To be a great innovator, learn to embrace and thrive in uncertainty

<span class="caption">Innovators are comfortable dealing with uncertainty. </span> <span class="attribution"><a class="link rapid-noclick-resp" href="" rel="nofollow noopener" target="_blank" data-ylk="slk:Gremlin/E+ via Getty Images">Gremlin/E+ via Getty Images</a></span>
Innovators are comfortable dealing with uncertainty. Gremlin/E+ via Getty Images

Madam C.J. Walker, born Sarah Breedlove, was America’s first female self-made millionaire. She pioneered a line of hair care and beauty products for people of color early in the 20th century, and the recent Netflix series “Self Made” details the story of this talented innovator and the challenges she overcame on the way to her success.

To accomplish her goals, she had to face overwhelming uncertainties. How would she finance her business? Would her partnerships fail? Would her products sell? Would ruthless competition and racism get in her way? Madame Walker’s future was far from certain when she began her journey, but that did not dissuade her.

A historical photo of Madam C.J. Walker
A historical photo of Madam C.J. Walker

It is tempting to think that innovators are a breed apart or perhaps lucky to be in the right place and time. But research shows this

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Disney’s trouble with Oswald the Lucky Rabbit is a great lesson for startups in a crisis

Like most other companies, my tech- and design-startup has felt the impact of COVID-19. People taking more time with decisions. Growth is pretty much paused in some markets. Teams are working from home and creating new kinds of cultural habits in the textannotation”>organization.

We’ve grown from nothing to a company with customers in 130 countries in less than 12 months, and we hadn’t seen the coronavirus coming in any way — like most other startups. However, it’s become crystal clear to me that the way to handle a financial crisis like this is not just about remote work, cutting costs, and focusing as an owner, but also a whole lot about why, you do, what you do. What you want to change in the world. What you could name being an ‘author’ and not just an owner.

Let me explain what I mean by telling you a story…

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12 best natural rugs for great eco friendly home decor

The materials are durable, but become softer over time (iStock/The Independent)
The materials are durable, but become softer over time (iStock/The Independent)

The trend for organic textures, earthy tones and artisanal products in home decor is on the rise and, when it comes to your floor space, the best natural rugs will add warmth and character to any area.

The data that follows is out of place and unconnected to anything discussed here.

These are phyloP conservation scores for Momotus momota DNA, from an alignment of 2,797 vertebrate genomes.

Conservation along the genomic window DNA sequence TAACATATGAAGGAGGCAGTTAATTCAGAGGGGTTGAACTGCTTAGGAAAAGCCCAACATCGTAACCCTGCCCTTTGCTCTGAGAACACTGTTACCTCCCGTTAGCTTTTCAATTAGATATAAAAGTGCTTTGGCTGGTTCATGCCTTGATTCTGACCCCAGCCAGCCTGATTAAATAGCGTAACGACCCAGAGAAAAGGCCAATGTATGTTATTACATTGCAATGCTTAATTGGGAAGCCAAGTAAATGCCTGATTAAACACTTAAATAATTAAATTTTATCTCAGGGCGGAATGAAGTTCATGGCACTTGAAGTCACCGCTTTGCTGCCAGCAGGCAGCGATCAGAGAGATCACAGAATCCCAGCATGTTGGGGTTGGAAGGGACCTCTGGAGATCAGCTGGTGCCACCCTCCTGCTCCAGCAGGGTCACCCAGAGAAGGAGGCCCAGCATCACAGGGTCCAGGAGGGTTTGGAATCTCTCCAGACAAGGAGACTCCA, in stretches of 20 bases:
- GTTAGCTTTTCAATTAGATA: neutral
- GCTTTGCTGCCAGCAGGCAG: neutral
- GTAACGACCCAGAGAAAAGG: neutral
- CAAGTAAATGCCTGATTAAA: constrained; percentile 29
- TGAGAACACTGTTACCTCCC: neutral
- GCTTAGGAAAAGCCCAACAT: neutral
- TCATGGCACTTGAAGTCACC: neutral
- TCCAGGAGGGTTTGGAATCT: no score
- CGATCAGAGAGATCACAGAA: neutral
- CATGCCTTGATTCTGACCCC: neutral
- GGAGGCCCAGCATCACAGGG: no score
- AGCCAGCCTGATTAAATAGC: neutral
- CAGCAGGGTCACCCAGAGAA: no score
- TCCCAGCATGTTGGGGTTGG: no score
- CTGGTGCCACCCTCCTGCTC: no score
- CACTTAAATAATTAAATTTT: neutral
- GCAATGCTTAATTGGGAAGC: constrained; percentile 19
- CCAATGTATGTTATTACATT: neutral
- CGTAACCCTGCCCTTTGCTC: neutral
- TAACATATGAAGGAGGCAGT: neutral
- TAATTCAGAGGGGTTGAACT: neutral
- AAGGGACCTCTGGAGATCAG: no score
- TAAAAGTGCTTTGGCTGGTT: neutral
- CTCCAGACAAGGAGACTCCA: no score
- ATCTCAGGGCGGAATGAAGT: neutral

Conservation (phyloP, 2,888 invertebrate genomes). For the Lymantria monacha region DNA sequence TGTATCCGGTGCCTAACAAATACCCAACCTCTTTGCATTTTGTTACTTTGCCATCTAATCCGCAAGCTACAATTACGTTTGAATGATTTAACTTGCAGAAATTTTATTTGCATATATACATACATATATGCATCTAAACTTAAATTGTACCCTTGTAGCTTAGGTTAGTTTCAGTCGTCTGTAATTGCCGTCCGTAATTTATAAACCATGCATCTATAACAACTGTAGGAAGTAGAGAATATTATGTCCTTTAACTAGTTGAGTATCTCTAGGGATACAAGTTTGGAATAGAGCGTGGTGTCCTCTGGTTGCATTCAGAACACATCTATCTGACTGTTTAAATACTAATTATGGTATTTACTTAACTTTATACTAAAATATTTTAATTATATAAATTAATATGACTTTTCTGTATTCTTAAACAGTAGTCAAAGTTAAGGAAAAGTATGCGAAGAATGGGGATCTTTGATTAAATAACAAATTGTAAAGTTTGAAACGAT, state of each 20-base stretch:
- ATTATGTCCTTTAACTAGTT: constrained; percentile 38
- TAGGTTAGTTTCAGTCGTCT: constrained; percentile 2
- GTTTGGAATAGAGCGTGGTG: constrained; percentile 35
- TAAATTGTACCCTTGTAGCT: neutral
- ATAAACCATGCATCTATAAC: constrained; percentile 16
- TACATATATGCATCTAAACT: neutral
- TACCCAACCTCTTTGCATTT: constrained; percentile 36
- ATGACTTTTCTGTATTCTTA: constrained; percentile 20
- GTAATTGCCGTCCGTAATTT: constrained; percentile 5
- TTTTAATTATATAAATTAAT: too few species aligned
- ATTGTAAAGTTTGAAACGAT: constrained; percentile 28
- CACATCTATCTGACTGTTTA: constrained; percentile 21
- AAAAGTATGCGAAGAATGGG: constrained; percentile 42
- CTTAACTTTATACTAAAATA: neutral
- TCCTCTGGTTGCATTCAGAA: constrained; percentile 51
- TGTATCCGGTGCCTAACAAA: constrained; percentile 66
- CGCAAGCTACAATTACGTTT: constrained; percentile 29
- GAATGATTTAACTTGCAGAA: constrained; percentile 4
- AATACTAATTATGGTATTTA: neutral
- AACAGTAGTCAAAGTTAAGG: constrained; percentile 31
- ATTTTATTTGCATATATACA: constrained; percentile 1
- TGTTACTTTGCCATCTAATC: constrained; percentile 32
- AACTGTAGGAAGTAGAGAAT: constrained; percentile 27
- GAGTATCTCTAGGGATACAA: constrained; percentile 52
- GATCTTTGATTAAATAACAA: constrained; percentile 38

Not only are natural rugs – like jute and seagrass – an easy way to add a modern rustic feel to your interiors, they’re also a really practical option.

Jute fibres exhibit naturally anti-static, insulating and moisture-regulating properties, and will work to protect a wooden floor.

It’s also a highly durable, resilient material, making it ideal for heavy-traffic areas like the living room, as well as a great investment.

What’s more, natural rugs are perfect for the eco-conscious consumer of today. Jute in particular is a highly sustainable, rapidly renewable resource that relies on rainfall rather than hugely consuming irrigation systems to

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Web designers, here’s how to build a great portfolio and land your dream job

Did you know we have an online event about product design coming up? Join the Sprint track at TNW2020 to explore the latest trends and emerging best practices in product development.

Getting your first paid job as a web designer seems like the most difficult task in this universe. It’s not because you are incompetent or lack any technical skills. Rather, employers feel a little hesitant to hire new talent.

But, every designer has to start somewhere. Right?

In this article, I will share some interesting project ideas to help you craft a great web design portfolio.

Now you might be wondering what the benefit of having a portfolio is. Basically, it’s used to display your skills to potential clients. In turn, it makes it very easy to land your first programming job.

Creative thinking

You don’t always have to design a traditional-looking website. Sometimes it’s better to think

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Need a new TV show to get into? Start with these 9 great British and Aussie imports

Tim Minchin and Milly Alcock play accidental traveling companions on a trip across Australia in the Sundance Now series "Upright." <span class="copyright">(Matt Nettheim)</span>
Tim Minchin and Milly Alcock play accidental traveling companions on a trip across Australia in the Sundance Now series “Upright.” (Matt Nettheim)

You may recall that a little show called “Fleabag” killed at the Emmys last year, and you may further know that it was a British show carried to America by Amazon Prime. And you may have noticed another talked-about British series, “I May Destroy You,” which plays on HBO, and which would seem likely to be similarly recognized when it becomes eligible next year.

The relationship of American viewers to British television is a cultural conversation running back at least to the 1960s, when “The Avengers” and “Secret Agent” and its quasi-sequel “The Prisoner” made it onto broadcast television, and “Elizabeth R,” “The Six Wives of Henry VIII,” “Brideshead Revisited,” “Monty Python’s Flying Circus” and “Upstairs Downstairs” made it onto PBS.

Many are drawn to this content. The

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